Download Hellvetica, a Font that Makes the Elegant Spacing of Helvetica Look as Ugly as Possible

Among typog­ra­phy enthu­si­asts, all non-con­trar­i­ans love Hel­veti­ca. Some, like film­mak­er Gary Hus­twit and New York sub­way map cre­ator Mas­si­mo Vignel­li, even made a doc­u­men­tary about it. Cre­at­ed by Swiss graph­ic design­er Max Miedinger with Haas Type Foundry pres­i­dent Eduard Hoff­mann and first intro­duced in 1957, Hel­veti­ca still stands as a visu­al def­i­n­i­tion of not just mod­ernism but moder­ni­ty itself. That owes in part to its clean, unam­bigu­ous lines, and also to its use of space: as all the afore­men­tioned typog­ra­phy enthu­si­asts will have noticed, Hel­veti­ca leaves lit­tle room between its let­ters, which imbues text writ­ten in the font with a cer­tain solid­i­ty. No won­der it so often appears, more than half a cen­tu­ry after its debut, on the sig­nage of pub­lic insti­tu­tions as well as on the pro­mo­tion of prod­ucts that live or die by the osten­si­ble time­less­ness of their designs.

But as times change, so must even near-per­fect fonts: hence Hel­veti­ca Now. “Four years ago, our Ger­man office [was] kick­ing around the idea of cre­at­ing a new ver­sion of Hel­veti­ca,” Charles Nix, type direc­tor at Hel­veti­ca-rights-hold­er Mono­type tells The Verge. “They had iden­ti­fied a short laun­dry list of things that would be bet­ter.” What short­com­ings they found arose from the fact that the font had been designed for an ana­log age of opti­cal print­ing, and “when we went dig­i­tal, a lot of that nuance of opti­cal siz­ing sort of washed away.” Ulti­mate­ly, the project was less about updat­ing Hel­veti­ca than restor­ing char­ac­ters lost in its adap­ta­tion to dig­i­tal, includ­ing “the straight-legged cap­i­tal ‘R,’ sin­gle-sto­ry low­er­case ‘a,’ low­er­case ‘u’ with­out a trail­ing serif, a low­er­case ‘t’ with­out a tail­ing stroke on the bot­tom right, a beard­less ‘g,’ some round­ed punc­tu­a­tion.”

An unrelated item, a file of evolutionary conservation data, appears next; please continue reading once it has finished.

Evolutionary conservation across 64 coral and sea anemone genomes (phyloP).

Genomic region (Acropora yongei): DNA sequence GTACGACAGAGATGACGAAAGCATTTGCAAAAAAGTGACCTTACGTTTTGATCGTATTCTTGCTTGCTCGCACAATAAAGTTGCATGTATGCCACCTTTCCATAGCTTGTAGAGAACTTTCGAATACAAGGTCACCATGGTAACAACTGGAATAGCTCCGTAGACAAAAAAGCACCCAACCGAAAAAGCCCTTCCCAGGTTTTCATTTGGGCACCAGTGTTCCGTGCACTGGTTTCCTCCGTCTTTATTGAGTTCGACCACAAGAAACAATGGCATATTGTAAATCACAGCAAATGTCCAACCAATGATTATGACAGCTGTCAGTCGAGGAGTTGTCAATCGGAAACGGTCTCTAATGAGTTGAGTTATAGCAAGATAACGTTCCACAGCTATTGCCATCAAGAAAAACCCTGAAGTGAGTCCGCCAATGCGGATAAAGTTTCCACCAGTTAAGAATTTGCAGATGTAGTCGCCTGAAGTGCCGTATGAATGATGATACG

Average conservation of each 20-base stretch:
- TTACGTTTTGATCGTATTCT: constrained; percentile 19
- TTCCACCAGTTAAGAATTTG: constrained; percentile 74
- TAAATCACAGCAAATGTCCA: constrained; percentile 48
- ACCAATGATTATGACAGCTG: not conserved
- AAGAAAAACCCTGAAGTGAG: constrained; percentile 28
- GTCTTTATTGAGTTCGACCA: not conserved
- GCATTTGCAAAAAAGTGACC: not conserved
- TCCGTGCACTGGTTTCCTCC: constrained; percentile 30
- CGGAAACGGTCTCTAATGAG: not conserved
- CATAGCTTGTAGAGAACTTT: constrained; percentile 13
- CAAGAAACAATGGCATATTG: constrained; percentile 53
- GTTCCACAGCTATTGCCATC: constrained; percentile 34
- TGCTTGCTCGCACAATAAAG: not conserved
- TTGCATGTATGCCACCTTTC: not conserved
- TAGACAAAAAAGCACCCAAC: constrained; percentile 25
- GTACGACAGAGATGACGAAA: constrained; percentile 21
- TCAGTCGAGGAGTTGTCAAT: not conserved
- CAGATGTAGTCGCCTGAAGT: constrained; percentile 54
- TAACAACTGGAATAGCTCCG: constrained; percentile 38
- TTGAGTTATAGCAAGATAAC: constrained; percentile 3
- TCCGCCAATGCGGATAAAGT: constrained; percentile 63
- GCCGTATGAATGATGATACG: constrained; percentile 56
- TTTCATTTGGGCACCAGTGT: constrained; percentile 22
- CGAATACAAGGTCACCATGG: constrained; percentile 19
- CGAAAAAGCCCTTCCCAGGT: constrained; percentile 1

The devel­op­ment of Hel­veti­ca Now also neces­si­tat­ed a close look at all the ver­sions of Hel­veti­ca so far devel­oped (the most notable major revi­sion being Neue Hel­veti­ca, released in 1983) and adapt­ing their best char­ac­ter­is­tics for an age of screens. Few of those char­ac­ter­is­tics demand­ed more atten­tion than the spac­ing — or to use the typo­graph­i­cal term, the kern­ing. But how­ev­er aston­ish­ing a show­case it may be, Hel­veti­ca Now does­n’t dri­ve home the impor­tance of the art of kern­ing in as vis­cer­al a man­ner as anoth­er new type­face: Hel­l­veti­ca, designed by New York cre­ative direc­tors Zack Roif and Matthew Wood­ward. Much painstak­ing labor has also gone into Hel­l­veti­ca’s kern­ing, but not to make it as beau­ti­ful as pos­si­ble: on the con­trary, Roif and Woodard have tak­en Hel­veti­ca and kerned it for max­i­mum ugli­ness.

The Verge’s Jon Porter describes Hel­l­veti­ca as “a self-aware Com­ic Sans with kern­ing that’s some­how much much worse.” If that most hat­ed Win­dows font has­n’t been enough to inflict psy­cho­log­i­cal dis­tur­bance on the design­ers in your life, you can head to Hel­l­veti­ca’s offi­cial site and “expe­ri­ence it in all its uneven, gap­py glo­ry.” Roif and Woodard have made Hel­l­veti­ca free to use, some­thing that cer­tain­ly can’t be said of any gen­uine ver­sion of Hel­veti­ca. In fact, the sheer cost of licens­ing that most mod­ern of all fonts has, in recent years, pushed even the for­mer­ly Hel­veti­ca-using likes of Apple, Google, and IBM to come up with their own type­faces instead — all of which, telling­ly, resem­ble Hel­veti­ca. We can con­sid­er them all weapons in the life of a design­er, which, as Vignel­li put it, “is a life of fight. Fight against the ugli­ness.” Hap­py down­load­ing

Relat­ed Con­tent:

Com­ic Sans Turns 25: Graph­ic Design­er Vin­cent Connare Explains Why He Cre­at­ed the Most Hat­ed Font in the World

The His­to­ry of Typog­ra­phy Told in Five Ani­mat­ed Min­utes

Design­er Mas­si­mo Vignel­li Revis­its and Defends His Icon­ic 1972 New York City Sub­way Map

Van Gogh’s Ugli­est Mas­ter­piece: A Break Down of His Late, Great Paint­ing, The Night Café (1888)

Based in Seoul, Col­in Mar­shall writes and broad­casts on cities, lan­guage, and cul­ture. His projects include the book The State­less City: a Walk through 21st-Cen­tu­ry Los Ange­les and the video series The City in Cin­e­ma. Fol­low him on Twit­ter at @colinmarshall or on Face­book.

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